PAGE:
When Lorraine Hansberry wrote A Raisin in the Sun in the 1950s, she was remarkably prescient. In the play, Lena Younger, who is African American, uses insurance money she acquires following her husband’s death to purchase a home in a White suburban community near Chicago. Toward the end of the play, a representative from the community association approaches Lena and her family with an offer to buy their new home to prevent the Youngers from moving into the community. Lena refuses; the Youngers will move to this neighborhood that emblematizes upward mobility. By demonstrating how residential zoning laws function to produce and uphold racial segregation, Hansberry calls readers’ and theatergoers’ attention to what critical race theorists today would argue are the ways in which racism is inscribed in our nation’s social structures and systems, even from a time long before the GI Bill enacted such practices into law.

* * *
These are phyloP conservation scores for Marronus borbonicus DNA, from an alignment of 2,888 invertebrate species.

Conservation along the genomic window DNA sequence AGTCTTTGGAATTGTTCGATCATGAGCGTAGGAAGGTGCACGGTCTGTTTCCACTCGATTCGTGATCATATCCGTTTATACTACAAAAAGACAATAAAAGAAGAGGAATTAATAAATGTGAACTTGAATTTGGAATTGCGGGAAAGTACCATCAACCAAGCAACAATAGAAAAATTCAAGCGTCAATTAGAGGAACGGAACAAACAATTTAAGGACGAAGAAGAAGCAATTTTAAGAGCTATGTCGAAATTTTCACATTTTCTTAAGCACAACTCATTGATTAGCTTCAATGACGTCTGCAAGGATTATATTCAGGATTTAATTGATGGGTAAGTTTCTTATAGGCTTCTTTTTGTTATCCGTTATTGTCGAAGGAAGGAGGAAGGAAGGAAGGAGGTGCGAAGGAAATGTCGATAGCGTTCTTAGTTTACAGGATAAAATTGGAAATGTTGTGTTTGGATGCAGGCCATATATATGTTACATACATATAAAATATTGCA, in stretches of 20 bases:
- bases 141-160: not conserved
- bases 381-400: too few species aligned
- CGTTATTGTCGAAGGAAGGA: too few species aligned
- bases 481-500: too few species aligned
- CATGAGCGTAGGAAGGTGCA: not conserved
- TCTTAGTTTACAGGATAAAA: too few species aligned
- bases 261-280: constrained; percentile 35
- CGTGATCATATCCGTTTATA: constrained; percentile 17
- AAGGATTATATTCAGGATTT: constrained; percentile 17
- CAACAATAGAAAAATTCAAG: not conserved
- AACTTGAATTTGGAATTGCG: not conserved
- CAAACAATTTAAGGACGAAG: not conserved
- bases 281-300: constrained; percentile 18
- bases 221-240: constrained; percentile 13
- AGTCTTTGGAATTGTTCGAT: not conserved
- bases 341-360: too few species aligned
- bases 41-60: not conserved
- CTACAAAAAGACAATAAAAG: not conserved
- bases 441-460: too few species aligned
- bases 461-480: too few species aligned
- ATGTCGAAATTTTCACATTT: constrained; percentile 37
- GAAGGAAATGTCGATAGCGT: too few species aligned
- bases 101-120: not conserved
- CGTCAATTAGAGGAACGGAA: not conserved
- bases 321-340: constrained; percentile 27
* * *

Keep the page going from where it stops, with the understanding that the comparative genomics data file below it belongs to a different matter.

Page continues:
Yet despite any advancements African Americans experienced due to the Civil Rights Movement, this remains the case today, some sixty years later. One reason for that, we argue, is that White people have traditionally chosen to defer having the hard but necessary conversations we need to have to reckon with the consequences and legacies of our country’s racist past. Sadly, as is evidenced by the book banning movement we are currently witnessing, some White adults would prefer to continue putting those difficult conversations off. Like the characters in Lowry’s novel, in doing so, they condemn themselves to perpetuate racist, ableist, and heterosexist policies and practices for which they claim to have no responsibility. Depriving the current generation of children and teenagers of the knowledge they need to have the difficult conversations their elders have chosen to put off is yet one more racist atrocity in the long US history of deferring the dreams of those who yearn for a more just and equitable society.